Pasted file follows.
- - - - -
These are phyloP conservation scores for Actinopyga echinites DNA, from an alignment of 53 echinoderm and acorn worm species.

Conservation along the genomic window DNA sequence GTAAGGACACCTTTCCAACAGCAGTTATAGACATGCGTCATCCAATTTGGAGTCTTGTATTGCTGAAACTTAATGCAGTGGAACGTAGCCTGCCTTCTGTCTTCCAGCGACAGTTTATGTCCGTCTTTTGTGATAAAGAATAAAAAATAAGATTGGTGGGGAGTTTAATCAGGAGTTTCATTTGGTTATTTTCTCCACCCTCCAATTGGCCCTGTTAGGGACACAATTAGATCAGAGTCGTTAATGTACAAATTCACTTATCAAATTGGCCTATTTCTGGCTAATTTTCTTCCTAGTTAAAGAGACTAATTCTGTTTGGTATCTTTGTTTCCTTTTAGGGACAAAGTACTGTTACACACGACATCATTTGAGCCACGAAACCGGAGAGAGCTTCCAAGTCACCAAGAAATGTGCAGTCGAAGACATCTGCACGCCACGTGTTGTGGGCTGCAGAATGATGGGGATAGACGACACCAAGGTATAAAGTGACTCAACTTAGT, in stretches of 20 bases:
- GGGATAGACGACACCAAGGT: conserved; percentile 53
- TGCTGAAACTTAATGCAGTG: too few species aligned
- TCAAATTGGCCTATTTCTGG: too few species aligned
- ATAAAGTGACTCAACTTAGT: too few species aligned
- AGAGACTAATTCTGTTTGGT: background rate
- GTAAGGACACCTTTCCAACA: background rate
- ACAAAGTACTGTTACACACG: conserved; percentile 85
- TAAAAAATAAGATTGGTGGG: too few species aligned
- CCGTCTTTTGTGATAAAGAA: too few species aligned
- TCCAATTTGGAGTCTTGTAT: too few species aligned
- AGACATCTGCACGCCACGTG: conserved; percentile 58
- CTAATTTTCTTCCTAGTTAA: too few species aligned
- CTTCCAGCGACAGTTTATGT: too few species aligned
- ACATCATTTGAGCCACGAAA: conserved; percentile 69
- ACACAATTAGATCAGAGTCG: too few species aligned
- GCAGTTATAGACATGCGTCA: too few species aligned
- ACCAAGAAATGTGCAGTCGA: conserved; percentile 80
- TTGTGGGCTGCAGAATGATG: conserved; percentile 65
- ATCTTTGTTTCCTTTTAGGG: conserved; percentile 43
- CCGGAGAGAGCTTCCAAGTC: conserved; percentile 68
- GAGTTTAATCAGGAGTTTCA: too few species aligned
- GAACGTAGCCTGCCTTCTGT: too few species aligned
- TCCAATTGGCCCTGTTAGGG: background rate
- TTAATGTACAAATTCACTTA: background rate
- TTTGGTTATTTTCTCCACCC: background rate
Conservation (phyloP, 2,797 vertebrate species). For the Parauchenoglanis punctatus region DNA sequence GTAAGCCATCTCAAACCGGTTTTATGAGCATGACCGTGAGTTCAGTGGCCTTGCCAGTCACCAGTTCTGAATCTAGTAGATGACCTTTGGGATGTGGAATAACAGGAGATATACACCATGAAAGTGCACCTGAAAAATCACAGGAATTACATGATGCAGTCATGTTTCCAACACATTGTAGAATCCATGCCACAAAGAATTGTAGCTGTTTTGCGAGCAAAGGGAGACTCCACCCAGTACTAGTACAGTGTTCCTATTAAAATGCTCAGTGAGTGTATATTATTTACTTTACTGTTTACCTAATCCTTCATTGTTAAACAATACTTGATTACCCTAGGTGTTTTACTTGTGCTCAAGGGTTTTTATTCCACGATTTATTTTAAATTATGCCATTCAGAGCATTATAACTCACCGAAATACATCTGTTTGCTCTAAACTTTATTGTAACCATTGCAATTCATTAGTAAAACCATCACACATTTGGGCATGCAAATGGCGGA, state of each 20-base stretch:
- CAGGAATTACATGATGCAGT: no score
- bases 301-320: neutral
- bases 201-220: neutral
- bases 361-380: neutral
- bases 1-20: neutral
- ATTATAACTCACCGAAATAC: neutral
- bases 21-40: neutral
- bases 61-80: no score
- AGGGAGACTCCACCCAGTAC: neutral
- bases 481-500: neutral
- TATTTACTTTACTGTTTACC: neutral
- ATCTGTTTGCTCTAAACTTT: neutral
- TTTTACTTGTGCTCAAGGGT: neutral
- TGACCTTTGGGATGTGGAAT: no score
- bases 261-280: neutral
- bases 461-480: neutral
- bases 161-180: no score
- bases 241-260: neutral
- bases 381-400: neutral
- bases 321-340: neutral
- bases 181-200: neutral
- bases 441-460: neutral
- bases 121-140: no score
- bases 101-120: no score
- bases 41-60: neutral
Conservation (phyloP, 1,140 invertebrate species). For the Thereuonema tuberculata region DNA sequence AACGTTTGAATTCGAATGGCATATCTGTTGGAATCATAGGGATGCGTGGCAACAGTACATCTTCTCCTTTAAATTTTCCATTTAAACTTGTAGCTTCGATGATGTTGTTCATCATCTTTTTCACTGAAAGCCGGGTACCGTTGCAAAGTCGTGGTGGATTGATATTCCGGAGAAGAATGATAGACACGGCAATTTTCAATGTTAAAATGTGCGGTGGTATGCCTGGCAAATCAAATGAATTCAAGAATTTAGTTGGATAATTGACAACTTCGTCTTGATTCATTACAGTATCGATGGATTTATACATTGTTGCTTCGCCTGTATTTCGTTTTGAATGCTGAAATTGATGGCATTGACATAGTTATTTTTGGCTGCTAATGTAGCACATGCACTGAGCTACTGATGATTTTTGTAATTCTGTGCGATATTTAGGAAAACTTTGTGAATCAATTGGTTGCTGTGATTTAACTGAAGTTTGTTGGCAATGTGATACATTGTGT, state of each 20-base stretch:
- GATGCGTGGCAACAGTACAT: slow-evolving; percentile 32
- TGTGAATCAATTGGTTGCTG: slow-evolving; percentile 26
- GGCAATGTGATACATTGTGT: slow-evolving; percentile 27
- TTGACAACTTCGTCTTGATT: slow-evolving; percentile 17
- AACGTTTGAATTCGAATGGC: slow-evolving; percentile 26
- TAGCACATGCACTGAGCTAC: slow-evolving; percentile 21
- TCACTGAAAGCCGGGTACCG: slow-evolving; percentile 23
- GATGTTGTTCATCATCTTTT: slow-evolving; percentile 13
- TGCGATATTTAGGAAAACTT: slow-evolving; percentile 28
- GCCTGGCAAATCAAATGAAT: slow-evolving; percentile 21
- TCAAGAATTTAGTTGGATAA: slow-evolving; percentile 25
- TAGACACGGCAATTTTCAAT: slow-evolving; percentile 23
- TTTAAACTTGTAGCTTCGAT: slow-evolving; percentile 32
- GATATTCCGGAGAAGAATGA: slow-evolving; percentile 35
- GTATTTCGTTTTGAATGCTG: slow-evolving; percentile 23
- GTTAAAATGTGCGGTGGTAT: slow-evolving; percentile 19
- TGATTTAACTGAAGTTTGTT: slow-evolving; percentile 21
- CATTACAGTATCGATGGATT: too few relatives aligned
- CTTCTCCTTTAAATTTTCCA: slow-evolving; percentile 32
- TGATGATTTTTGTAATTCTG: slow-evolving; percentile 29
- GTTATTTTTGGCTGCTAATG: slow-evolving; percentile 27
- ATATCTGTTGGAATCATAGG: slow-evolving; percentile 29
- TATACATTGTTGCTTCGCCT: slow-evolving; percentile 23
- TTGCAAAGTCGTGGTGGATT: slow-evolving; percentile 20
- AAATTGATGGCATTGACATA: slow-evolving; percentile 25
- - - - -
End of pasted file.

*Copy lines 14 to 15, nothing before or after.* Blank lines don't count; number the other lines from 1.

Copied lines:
- CTAATTTTCTTCCTAGTTAA: too few species aligned
- CTTCCAGCGACAGTTTATGT: too few species aligned